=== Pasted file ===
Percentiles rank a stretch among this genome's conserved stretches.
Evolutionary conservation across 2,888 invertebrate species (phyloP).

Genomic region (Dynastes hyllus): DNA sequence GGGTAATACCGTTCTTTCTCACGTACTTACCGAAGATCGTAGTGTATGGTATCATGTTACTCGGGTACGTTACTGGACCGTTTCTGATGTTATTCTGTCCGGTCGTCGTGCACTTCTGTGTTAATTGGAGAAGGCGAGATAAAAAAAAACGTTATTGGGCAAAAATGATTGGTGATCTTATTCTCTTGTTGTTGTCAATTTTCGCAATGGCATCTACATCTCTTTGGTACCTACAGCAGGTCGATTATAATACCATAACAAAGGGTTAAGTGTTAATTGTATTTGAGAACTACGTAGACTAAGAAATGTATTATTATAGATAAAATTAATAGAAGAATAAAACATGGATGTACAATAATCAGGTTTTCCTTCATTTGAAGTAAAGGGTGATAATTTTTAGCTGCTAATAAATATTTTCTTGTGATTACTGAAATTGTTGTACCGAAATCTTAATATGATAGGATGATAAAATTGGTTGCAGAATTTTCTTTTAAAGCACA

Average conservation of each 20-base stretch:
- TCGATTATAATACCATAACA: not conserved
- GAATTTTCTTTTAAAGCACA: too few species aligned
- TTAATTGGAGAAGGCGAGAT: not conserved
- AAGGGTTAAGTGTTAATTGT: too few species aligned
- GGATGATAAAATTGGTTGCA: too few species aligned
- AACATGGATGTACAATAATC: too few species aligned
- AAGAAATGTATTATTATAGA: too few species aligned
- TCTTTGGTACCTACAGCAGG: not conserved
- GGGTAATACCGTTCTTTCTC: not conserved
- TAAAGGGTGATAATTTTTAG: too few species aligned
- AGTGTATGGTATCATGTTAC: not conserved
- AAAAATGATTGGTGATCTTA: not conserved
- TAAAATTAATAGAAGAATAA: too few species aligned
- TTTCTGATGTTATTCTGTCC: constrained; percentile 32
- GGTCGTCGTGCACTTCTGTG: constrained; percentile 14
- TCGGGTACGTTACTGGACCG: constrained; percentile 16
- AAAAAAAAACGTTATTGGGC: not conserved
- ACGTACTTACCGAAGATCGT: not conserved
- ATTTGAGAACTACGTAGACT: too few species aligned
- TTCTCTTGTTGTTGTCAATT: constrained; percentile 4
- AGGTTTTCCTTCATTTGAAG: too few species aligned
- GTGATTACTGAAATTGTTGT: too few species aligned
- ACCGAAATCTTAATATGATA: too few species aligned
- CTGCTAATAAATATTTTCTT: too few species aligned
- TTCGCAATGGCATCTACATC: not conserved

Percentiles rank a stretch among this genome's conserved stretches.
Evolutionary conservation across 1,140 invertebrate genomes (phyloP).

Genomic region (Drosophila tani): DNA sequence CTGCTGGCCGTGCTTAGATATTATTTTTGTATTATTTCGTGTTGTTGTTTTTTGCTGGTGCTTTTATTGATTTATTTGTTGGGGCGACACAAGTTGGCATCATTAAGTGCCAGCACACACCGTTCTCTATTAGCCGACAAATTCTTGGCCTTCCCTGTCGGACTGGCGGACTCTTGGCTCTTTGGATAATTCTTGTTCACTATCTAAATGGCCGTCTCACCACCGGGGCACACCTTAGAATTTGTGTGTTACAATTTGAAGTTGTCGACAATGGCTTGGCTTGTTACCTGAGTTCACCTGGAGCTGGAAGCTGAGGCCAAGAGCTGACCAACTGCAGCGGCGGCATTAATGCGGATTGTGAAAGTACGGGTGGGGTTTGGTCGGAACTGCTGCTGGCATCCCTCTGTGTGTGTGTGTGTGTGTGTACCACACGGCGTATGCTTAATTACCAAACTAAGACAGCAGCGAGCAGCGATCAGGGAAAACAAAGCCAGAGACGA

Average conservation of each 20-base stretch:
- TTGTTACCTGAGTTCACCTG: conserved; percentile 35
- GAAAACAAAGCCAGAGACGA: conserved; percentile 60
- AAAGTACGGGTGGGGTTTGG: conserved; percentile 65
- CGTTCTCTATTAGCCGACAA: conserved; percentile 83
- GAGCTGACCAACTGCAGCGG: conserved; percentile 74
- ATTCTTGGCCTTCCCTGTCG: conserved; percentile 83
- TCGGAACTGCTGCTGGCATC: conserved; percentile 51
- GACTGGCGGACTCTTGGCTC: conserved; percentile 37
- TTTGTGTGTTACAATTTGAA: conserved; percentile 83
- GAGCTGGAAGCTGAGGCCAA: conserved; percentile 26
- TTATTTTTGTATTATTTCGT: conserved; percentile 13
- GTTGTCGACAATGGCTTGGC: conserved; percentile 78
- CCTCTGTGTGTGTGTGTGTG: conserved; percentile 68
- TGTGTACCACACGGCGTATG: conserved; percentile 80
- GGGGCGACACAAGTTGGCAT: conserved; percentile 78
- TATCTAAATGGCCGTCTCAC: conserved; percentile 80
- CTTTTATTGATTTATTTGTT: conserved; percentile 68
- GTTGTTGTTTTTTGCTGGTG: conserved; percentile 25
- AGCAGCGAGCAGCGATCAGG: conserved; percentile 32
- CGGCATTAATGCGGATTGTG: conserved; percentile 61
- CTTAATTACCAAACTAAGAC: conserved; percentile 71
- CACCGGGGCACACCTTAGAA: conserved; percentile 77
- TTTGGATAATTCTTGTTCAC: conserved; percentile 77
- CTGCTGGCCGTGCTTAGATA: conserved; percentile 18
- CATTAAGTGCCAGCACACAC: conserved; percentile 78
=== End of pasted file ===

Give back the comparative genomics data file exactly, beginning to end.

Percentiles rank a stretch among this genome's conserved stretches.
Evolutionary conservation across 2,888 invertebrate species (phyloP).

Genomic region (Dynastes hyllus): DNA sequence GGGTAATACCGTTCTTTCTCACGTACTTACCGAAGATCGTAGTGTATGGTATCATGTTACTCGGGTACGTTACTGGACCGTTTCTGATGTTATTCTGTCCGGTCGTCGTGCACTTCTGTGTTAATTGGAGAAGGCGAGATAAAAAAAAACGTTATTGGGCAAAAATGATTGGTGATCTTATTCTCTTGTTGTTGTCAATTTTCGCAATGGCATCTACATCTCTTTGGTACCTACAGCAGGTCGATTATAATACCATAACAAAGGGTTAAGTGTTAATTGTATTTGAGAACTACGTAGACTAAGAAATGTATTATTATAGATAAAATTAATAGAAGAATAAAACATGGATGTACAATAATCAGGTTTTCCTTCATTTGAAGTAAAGGGTGATAATTTTTAGCTGCTAATAAATATTTTCTTGTGATTACTGAAATTGTTGTACCGAAATCTTAATATGATAGGATGATAAAATTGGTTGCAGAATTTTCTTTTAAAGCACA

Average conservation of each 20-base stretch:
- TCGATTATAATACCATAACA: not conserved
- GAATTTTCTTTTAAAGCACA: too few species aligned
- TTAATTGGAGAAGGCGAGAT: not conserved
- AAGGGTTAAGTGTTAATTGT: too few species aligned
- GGATGATAAAATTGGTTGCA: too few species aligned
- AACATGGATGTACAATAATC: too few species aligned
- AAGAAATGTATTATTATAGA: too few species aligned
- TCTTTGGTACCTACAGCAGG: not conserved
- GGGTAATACCGTTCTTTCTC: not conserved
- TAAAGGGTGATAATTTTTAG: too few species aligned
- AGTGTATGGTATCATGTTAC: not conserved
- AAAAATGATTGGTGATCTTA: not conserved
- TAAAATTAATAGAAGAATAA: too few species aligned
- TTTCTGATGTTATTCTGTCC: constrained; percentile 32
- GGTCGTCGTGCACTTCTGTG: constrained; percentile 14
- TCGGGTACGTTACTGGACCG: constrained; percentile 16
- AAAAAAAAACGTTATTGGGC: not conserved
- ACGTACTTACCGAAGATCGT: not conserved
- ATTTGAGAACTACGTAGACT: too few species aligned
- TTCTCTTGTTGTTGTCAATT: constrained; percentile 4
- AGGTTTTCCTTCATTTGAAG: too few species aligned
- GTGATTACTGAAATTGTTGT: too few species aligned
- ACCGAAATCTTAATATGATA: too few species aligned
- CTGCTAATAAATATTTTCTT: too few species aligned
- TTCGCAATGGCATCTACATC: not conserved

Percentiles rank a stretch among this genome's conserved stretches.
Evolutionary conservation across 1,140 invertebrate genomes (phyloP).

Genomic region (Drosophila tani): DNA sequence CTGCTGGCCGTGCTTAGATATTATTTTTGTATTATTTCGTGTTGTTGTTTTTTGCTGGTGCTTTTATTGATTTATTTGTTGGGGCGACACAAGTTGGCATCATTAAGTGCCAGCACACACCGTTCTCTATTAGCCGACAAATTCTTGGCCTTCCCTGTCGGACTGGCGGACTCTTGGCTCTTTGGATAATTCTTGTTCACTATCTAAATGGCCGTCTCACCACCGGGGCACACCTTAGAATTTGTGTGTTACAATTTGAAGTTGTCGACAATGGCTTGGCTTGTTACCTGAGTTCACCTGGAGCTGGAAGCTGAGGCCAAGAGCTGACCAACTGCAGCGGCGGCATTAATGCGGATTGTGAAAGTACGGGTGGGGTTTGGTCGGAACTGCTGCTGGCATCCCTCTGTGTGTGTGTGTGTGTGTGTACCACACGGCGTATGCTTAATTACCAAACTAAGACAGCAGCGAGCAGCGATCAGGGAAAACAAAGCCAGAGACGA

Average conservation of each 20-base stretch:
- TTGTTACCTGAGTTCACCTG: conserved; percentile 35
- GAAAACAAAGCCAGAGACGA: conserved; percentile 60
- AAAGTACGGGTGGGGTTTGG: conserved; percentile 65
- CGTTCTCTATTAGCCGACAA: conserved; percentile 83
- GAGCTGACCAACTGCAGCGG: conserved; percentile 74
- ATTCTTGGCCTTCCCTGTCG: conserved; percentile 83
- TCGGAACTGCTGCTGGCATC: conserved; percentile 51
- GACTGGCGGACTCTTGGCTC: conserved; percentile 37
- TTTGTGTGTTACAATTTGAA: conserved; percentile 83
- GAGCTGGAAGCTGAGGCCAA: conserved; percentile 26
- TTATTTTTGTATTATTTCGT: conserved; percentile 13
- GTTGTCGACAATGGCTTGGC: conserved; percentile 78
- CCTCTGTGTGTGTGTGTGTG: conserved; percentile 68
- TGTGTACCACACGGCGTATG: conserved; percentile 80
- GGGGCGACACAAGTTGGCAT: conserved; percentile 78
- TATCTAAATGGCCGTCTCAC: conserved; percentile 80
- CTTTTATTGATTTATTTGTT: conserved; percentile 68
- GTTGTTGTTTTTTGCTGGTG: conserved; percentile 25
- AGCAGCGAGCAGCGATCAGG: conserved; percentile 32
- CGGCATTAATGCGGATTGTG: conserved; percentile 61
- CTTAATTACCAAACTAAGAC: conserved; percentile 71
- CACCGGGGCACACCTTAGAA: conserved; percentile 77
- TTTGGATAATTCTTGTTCAC: conserved; percentile 77
- CTGCTGGCCGTGCTTAGATA: conserved; percentile 18
- CATTAAGTGCCAGCACACAC: conserved; percentile 78